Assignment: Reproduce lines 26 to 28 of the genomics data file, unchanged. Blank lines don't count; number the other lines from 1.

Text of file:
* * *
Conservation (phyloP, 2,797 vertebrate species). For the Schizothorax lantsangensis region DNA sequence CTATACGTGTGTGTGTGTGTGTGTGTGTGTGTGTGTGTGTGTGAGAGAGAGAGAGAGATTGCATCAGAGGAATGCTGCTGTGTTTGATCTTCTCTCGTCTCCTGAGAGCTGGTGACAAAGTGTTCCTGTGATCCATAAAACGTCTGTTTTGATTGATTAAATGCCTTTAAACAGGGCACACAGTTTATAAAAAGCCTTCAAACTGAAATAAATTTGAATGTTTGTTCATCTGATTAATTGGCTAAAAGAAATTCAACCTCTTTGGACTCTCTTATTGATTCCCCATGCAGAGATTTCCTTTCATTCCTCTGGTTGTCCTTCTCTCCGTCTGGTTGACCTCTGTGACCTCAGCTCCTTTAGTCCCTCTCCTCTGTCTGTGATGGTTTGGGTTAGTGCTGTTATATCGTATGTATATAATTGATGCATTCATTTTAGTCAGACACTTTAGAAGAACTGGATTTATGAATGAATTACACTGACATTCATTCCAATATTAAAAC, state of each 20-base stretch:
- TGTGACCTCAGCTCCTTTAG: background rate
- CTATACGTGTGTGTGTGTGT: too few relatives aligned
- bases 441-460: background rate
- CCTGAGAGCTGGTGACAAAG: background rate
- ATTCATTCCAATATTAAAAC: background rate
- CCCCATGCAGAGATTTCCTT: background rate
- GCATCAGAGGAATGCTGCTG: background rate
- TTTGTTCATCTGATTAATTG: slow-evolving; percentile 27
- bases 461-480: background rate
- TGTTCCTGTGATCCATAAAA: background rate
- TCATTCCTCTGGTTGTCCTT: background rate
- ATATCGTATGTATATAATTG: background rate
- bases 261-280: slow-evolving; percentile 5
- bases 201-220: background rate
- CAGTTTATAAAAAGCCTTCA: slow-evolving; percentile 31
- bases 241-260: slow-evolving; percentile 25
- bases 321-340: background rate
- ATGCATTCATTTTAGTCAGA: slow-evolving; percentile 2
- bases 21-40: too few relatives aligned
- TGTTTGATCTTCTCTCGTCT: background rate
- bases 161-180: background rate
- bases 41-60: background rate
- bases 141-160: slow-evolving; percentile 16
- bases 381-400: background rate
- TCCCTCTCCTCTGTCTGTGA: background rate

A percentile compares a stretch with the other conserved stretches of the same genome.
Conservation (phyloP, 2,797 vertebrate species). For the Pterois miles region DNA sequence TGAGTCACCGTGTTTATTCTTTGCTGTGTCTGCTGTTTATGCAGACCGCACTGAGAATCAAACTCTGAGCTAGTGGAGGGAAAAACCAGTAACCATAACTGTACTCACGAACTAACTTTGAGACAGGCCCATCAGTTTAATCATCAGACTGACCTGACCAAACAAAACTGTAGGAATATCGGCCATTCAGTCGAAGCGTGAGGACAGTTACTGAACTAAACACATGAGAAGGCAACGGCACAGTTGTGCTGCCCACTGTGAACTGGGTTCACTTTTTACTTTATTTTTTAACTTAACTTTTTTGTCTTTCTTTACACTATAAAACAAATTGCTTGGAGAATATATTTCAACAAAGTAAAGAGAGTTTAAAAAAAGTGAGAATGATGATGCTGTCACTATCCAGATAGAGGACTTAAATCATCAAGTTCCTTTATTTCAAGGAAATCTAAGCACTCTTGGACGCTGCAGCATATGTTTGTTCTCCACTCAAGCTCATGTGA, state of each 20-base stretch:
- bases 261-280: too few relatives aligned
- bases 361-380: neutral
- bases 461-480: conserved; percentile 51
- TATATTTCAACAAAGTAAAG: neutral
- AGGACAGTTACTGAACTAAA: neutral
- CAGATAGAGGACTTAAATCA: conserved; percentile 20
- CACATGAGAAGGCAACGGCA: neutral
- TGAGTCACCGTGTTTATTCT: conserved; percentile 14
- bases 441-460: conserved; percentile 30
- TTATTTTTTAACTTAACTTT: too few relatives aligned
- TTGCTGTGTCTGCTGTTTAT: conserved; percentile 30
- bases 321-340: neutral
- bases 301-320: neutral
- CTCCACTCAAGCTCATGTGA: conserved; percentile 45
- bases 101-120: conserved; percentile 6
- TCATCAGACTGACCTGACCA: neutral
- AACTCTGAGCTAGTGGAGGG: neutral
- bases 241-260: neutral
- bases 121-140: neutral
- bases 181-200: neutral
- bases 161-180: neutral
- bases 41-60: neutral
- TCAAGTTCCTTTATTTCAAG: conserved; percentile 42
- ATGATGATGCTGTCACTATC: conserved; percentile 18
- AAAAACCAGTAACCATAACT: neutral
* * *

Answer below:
- TCCCTCTCCTCTGTCTGTGA: background rate

A percentile compares a stretch with the other conserved stretches of the same genome.
Conservation (phyloP, 2,797 vertebrate species). For the Pterois miles region DNA sequence TGAGTCACCGTGTTTATTCTTTGCTGTGTCTGCTGTTTATGCAGACCGCACTGAGAATCAAACTCTGAGCTAGTGGAGGGAAAAACCAGTAACCATAACTGTACTCACGAACTAACTTTGAGACAGGCCCATCAGTTTAATCATCAGACTGACCTGACCAAACAAAACTGTAGGAATATCGGCCATTCAGTCGAAGCGTGAGGACAGTTACTGAACTAAACACATGAGAAGGCAACGGCACAGTTGTGCTGCCCACTGTGAACTGGGTTCACTTTTTACTTTATTTTTTAACTTAACTTTTTTGTCTTTCTTTACACTATAAAACAAATTGCTTGGAGAATATATTTCAACAAAGTAAAGAGAGTTTAAAAAAAGTGAGAATGATGATGCTGTCACTATCCAGATAGAGGACTTAAATCATCAAGTTCCTTTATTTCAAGGAAATCTAAGCACTCTTGGACGCTGCAGCATATGTTTGTTCTCCACTCAAGCTCATGTGA, state of each 20-base stretch: